Furthermore, NAST-PHL considers the nullification of the Department of Agriculture Order No.08, series of 2002 (DA0-08-2002) in its entirety as too harsh. The drafting of the said administrative order involved a process of extensive consultations with various stakeholders including farmer groups, scientists, academe, NGOs, the livestock industry, feed millers, food processors, commodity importers, including the representatives of foreign exporters and trading partners. These year-long consultations were conducted in Metro Manila, the Visayas and Mindanao. The DAO-08-2002 is a carefully-crafted document and has provided effective guidance “for the importation and release into the environment of plants and plant products derived from the use of modern biotechnology” for the last 12 years. It must be pointed out that this move, if not clarified, will have serious repercussions on the research and development activities especially in plant breeding as well as the flow of the supply of food and feed specifically those that are based on crops largely harvested from transgenic lines, like soybean (2014 soybean meal imports: 2,500,000 m.t.) and corn (2014 imports: 500,000 m.t.). The possible disruption in the supply chain may cause food security issues in the near future.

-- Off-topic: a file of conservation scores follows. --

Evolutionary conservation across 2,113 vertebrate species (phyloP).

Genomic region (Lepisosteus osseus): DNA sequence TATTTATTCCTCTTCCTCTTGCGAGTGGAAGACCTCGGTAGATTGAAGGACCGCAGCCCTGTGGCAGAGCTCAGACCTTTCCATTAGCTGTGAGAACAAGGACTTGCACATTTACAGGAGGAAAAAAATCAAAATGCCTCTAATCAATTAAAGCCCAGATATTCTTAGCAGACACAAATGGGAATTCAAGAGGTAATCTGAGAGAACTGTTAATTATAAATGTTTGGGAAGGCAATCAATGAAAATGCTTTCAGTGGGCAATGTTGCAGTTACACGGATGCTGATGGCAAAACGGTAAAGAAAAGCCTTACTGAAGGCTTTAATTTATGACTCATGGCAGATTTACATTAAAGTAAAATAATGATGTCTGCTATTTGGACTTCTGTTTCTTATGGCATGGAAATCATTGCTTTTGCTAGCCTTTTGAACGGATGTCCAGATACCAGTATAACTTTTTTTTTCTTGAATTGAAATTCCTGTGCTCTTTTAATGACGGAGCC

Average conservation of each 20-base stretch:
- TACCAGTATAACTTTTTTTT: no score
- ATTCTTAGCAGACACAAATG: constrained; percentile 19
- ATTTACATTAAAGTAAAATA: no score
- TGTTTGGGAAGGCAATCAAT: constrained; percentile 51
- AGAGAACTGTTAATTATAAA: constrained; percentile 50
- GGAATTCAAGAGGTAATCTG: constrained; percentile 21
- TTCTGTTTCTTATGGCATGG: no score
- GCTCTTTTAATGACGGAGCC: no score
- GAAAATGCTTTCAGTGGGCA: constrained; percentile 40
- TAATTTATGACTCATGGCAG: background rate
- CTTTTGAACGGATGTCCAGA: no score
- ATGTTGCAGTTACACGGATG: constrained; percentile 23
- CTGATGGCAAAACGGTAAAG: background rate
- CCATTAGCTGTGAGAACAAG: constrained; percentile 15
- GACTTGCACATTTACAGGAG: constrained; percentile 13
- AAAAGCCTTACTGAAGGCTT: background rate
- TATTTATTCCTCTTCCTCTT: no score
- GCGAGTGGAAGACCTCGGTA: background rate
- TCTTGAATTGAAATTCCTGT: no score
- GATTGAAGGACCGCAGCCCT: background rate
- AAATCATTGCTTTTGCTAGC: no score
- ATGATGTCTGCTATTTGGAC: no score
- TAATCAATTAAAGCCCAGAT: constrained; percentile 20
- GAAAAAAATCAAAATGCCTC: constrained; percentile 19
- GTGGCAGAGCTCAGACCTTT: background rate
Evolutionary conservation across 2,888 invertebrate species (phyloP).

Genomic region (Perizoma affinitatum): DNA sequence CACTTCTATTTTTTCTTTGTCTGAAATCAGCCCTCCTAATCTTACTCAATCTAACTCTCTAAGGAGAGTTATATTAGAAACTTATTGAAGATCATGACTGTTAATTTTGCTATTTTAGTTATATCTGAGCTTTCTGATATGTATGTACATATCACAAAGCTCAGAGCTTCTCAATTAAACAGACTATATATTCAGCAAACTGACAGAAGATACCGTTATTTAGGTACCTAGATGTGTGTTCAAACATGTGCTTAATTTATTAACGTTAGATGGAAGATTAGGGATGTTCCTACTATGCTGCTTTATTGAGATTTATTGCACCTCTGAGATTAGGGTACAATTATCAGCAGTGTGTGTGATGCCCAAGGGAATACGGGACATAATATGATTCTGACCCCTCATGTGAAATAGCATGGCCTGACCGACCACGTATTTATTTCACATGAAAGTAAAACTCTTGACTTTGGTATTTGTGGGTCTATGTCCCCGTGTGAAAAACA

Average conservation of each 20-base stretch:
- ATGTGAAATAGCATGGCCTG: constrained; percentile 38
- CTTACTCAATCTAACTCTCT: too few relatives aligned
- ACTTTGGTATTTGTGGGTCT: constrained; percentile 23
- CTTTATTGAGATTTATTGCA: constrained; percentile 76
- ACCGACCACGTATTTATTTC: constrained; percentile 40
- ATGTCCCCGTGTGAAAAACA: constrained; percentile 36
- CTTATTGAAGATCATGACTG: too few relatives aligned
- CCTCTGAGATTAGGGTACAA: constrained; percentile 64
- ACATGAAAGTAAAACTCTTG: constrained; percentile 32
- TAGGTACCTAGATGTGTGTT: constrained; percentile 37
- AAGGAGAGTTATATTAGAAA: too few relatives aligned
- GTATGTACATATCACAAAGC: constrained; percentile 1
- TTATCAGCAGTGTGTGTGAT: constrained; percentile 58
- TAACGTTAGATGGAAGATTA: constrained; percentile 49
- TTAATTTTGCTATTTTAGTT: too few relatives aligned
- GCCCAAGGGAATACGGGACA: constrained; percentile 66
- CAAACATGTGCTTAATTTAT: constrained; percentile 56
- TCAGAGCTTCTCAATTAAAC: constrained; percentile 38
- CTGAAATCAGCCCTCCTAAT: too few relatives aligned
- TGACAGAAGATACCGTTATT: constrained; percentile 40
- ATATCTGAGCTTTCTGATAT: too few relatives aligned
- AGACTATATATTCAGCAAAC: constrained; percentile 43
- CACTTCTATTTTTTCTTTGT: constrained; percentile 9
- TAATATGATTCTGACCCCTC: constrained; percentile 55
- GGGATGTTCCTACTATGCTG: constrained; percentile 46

Finally, NAST-PHL warns of the serious consequences of temporarily suspending all applications for the “contained use, field testing, propagation and commercialization, and importation of genetically modified organisms” (Underscoring supplied). In the language of science, genetically modified organisms (GMOs) include genetically engineered plants, animals and microorganisms. Does this temporary suspension cover applications for permits to use, test, propagate, commercialize and import GMOs not only in agriculture but also in health and in industry? Unless clarified, this temporary suspension can also cause disruption in the supply of recombinant medicines like insulin and recombinant vaccines for dengue as well as processing ingredients for the food industry.
In sum, NAST-PHL appeals to the Supreme Court to review the decision in light of the issues and serious consequences that may arise. In order for research and development to respond in a timely manner to the challenges of national well-being, most important of which is food security and health, we need an environment that will foster innovation through a science-based regulatory system.